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A Portrait of a Young Woman, a Restaurant, and a City on a Saturday Night
Where: Old City, Chiang Mai, Thailand / When: 6:05 p.m. to 7:49 p.m.
“Pi kha. Bi Chiang Mai Gate, kha. Thirty, kha? Khob khun kha.”1
I duck and slide onto the faux leather bench, and off we go. An engine that’s tired of carrying its retrofitted metal shell and rotund tourists pants as the driver shifts gears. I slouch a little more than usual to see out the slot that’s supposed to be a window in this songthaew.2 Cars and mopeds weave in and out in front of one another, and I turn to watch the dance from lane to lane through the open back of the red truck.
Thirty Baht later, I’m dropped inside the moated, ancient walls that still manage to stand. A twilight glow of grayish pink compliments the hot lamps, clip lamps, and street lights that are all turned on, waiting for the sun to inevitably sink and be the only source of light left to guide the tourists and locals, families and friends, workers and galavanters through the darkness. I find a rare crosswalk and wait for the beep before I snake my way in front of and then behind food stalls, past dishwashers and woks bubbling with oil and tourists that rubberneck as they look at the wares and fruit and noodles and MSG-encrusted fish on the grill.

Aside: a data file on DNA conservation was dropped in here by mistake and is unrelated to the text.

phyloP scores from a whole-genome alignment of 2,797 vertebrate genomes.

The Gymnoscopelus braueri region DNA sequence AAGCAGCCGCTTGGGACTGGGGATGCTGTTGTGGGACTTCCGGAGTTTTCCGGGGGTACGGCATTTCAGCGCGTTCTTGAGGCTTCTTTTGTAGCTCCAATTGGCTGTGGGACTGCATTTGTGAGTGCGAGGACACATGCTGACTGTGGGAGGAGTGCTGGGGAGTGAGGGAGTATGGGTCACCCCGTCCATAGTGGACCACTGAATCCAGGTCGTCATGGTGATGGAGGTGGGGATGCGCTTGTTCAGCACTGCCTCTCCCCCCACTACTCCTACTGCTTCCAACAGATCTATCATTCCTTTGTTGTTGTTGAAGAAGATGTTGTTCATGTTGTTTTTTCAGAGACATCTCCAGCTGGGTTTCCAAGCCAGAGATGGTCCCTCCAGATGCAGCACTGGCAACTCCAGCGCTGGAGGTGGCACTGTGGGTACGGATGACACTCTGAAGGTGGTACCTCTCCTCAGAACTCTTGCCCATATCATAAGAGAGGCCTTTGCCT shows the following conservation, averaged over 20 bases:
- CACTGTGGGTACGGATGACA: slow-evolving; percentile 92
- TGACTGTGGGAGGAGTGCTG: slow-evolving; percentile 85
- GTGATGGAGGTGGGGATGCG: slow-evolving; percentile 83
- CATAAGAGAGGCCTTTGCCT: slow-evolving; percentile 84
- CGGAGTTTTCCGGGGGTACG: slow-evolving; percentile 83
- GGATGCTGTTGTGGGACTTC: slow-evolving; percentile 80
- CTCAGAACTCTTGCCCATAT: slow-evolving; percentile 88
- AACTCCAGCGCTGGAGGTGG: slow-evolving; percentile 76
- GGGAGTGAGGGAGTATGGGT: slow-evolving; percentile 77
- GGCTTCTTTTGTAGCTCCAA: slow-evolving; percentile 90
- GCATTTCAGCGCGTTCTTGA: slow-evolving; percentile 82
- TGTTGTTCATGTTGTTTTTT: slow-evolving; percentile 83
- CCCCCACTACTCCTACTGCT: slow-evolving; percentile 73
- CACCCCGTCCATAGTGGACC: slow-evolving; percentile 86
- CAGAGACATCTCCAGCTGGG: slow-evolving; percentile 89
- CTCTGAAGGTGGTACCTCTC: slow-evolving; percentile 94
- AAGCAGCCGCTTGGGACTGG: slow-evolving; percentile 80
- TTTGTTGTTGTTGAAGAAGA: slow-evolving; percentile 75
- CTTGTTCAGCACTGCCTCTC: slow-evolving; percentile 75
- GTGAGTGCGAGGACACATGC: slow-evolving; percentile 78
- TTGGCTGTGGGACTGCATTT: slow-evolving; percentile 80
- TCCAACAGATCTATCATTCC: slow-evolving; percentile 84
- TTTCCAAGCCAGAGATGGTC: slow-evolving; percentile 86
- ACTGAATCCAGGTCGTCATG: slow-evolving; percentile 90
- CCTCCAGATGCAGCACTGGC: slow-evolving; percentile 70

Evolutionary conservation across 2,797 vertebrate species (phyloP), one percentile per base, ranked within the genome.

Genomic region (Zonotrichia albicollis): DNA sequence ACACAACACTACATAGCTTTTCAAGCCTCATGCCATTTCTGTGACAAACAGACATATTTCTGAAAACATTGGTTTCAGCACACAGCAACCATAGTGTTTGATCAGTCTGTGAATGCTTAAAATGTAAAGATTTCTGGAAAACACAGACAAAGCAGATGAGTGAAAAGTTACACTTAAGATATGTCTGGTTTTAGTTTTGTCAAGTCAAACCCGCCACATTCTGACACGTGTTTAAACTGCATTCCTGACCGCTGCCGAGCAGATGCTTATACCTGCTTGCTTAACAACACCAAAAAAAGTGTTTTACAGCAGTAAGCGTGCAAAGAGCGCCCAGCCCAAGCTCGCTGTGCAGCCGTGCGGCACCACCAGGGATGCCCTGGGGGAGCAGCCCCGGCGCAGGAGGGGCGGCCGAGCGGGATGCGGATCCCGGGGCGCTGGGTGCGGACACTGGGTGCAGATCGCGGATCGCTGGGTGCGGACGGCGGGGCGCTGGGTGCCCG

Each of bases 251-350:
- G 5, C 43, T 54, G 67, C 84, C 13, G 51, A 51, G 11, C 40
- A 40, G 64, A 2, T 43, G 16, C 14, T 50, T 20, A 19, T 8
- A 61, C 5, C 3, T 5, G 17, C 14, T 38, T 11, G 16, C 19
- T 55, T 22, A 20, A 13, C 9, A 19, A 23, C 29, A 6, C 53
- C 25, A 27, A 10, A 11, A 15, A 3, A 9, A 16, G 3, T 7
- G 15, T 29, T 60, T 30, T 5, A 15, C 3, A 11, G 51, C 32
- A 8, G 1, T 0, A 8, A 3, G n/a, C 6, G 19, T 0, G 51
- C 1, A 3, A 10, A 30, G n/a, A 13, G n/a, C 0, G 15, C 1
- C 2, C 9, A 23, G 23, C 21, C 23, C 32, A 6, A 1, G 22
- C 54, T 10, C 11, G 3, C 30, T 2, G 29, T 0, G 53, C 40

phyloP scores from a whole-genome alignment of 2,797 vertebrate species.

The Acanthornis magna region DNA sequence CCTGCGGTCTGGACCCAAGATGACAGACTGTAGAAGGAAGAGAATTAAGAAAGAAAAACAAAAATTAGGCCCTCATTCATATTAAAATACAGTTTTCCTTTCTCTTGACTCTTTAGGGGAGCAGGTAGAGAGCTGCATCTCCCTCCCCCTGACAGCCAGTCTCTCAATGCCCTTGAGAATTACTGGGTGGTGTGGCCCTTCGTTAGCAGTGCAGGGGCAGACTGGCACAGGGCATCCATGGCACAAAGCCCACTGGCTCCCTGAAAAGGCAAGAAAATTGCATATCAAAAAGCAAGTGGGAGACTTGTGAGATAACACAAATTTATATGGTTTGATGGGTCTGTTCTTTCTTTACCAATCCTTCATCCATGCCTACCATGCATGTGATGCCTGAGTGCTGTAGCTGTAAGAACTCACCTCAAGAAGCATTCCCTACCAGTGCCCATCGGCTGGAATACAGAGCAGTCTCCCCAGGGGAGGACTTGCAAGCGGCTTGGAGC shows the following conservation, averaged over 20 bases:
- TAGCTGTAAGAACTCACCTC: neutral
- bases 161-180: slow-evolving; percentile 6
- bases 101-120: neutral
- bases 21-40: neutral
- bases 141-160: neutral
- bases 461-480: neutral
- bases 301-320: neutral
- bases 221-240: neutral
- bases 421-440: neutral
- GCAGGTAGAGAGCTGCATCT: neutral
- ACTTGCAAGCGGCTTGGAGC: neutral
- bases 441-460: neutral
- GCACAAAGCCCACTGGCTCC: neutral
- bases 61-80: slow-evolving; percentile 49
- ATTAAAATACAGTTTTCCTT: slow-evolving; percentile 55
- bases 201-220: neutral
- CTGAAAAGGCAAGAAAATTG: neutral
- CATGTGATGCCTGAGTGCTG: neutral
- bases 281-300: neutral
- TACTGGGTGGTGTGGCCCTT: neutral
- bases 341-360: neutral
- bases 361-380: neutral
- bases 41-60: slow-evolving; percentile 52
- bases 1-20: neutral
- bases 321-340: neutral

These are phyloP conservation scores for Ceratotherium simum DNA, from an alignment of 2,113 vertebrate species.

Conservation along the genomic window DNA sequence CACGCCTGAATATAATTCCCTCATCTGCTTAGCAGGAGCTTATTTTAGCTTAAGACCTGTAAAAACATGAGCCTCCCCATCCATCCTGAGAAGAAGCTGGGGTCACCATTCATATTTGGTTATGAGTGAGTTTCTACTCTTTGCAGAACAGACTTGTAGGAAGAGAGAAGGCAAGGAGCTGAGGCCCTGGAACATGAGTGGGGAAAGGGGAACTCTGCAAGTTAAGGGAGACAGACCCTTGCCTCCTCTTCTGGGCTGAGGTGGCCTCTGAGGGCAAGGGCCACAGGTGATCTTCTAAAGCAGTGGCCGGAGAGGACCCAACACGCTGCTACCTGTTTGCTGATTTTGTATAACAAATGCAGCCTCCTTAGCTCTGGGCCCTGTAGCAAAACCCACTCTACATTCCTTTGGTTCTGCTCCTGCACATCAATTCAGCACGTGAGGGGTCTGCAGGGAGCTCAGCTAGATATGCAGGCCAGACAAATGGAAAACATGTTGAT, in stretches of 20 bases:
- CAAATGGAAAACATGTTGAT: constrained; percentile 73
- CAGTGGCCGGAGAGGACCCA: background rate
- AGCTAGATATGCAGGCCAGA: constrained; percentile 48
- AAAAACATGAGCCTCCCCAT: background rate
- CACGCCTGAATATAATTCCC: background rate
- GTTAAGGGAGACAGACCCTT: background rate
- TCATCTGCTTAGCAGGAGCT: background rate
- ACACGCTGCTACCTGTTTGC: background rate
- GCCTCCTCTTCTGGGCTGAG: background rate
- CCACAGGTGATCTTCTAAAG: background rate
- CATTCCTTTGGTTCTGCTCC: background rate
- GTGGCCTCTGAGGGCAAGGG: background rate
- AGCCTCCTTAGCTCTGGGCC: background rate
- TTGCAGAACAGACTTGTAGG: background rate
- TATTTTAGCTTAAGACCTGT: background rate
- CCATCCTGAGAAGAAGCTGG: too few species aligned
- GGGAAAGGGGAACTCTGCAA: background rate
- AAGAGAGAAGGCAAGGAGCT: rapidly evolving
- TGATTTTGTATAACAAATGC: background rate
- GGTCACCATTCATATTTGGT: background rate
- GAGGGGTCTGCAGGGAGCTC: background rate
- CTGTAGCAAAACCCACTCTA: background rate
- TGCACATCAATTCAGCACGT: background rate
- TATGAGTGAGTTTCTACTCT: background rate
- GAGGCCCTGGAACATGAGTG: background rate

Around the corner, I stop and sandwich myself between some Gen Z Chinese tourists to look both ways and wait for my opening, which will be granted by a generously slow car or red truck.
There it is.
I cross, leaving them behind me to find their own opening, and land safely on the opposite side of the street to fake left and fake right past parked motorbikes and pedestrians walking in opposition to me. A two-story sage-green structure that mimics the curve of the sidewalk pulsates with the vibration of a guitar being strung. On a sliver of sidewalk, wooden benches and low-set tables in the shape of large screw nuts are crowded with people sipping Leos3 and ashing their first of many evening cigarettes.
I’m back at Chi Restaurant for one thing and one thing only: the spicy Vietnamese pork sausage salad. Past the couch holding two black-haired and giggly Chinese girls and diagonally left of a table where two blonds sit hunched over their iPhones, I move toward a small table set for three. I can feel his presence behind me, even before I turn around.
“One, please,” I say as I swivel around to meet the smile of a man who’s wearing a cream ‘70s button down and tenderly holding a clipboard containing the menu item I came here for.
I pivot slightly to motion to the table I’m standing in front of. “Okay here, kha?”
His smile widens. (A yes.)
“Khob Khun Kha.”
I flip through the water-stained pages. Where is it? Skimming back and forth, I try to make out the faded American Typewriter font, but the heat’s making the words bleed together. I fan my face with my hand, trying to ignore the heat that’s wafting off of me as if I were Pigpen. Ah, here. Hand up.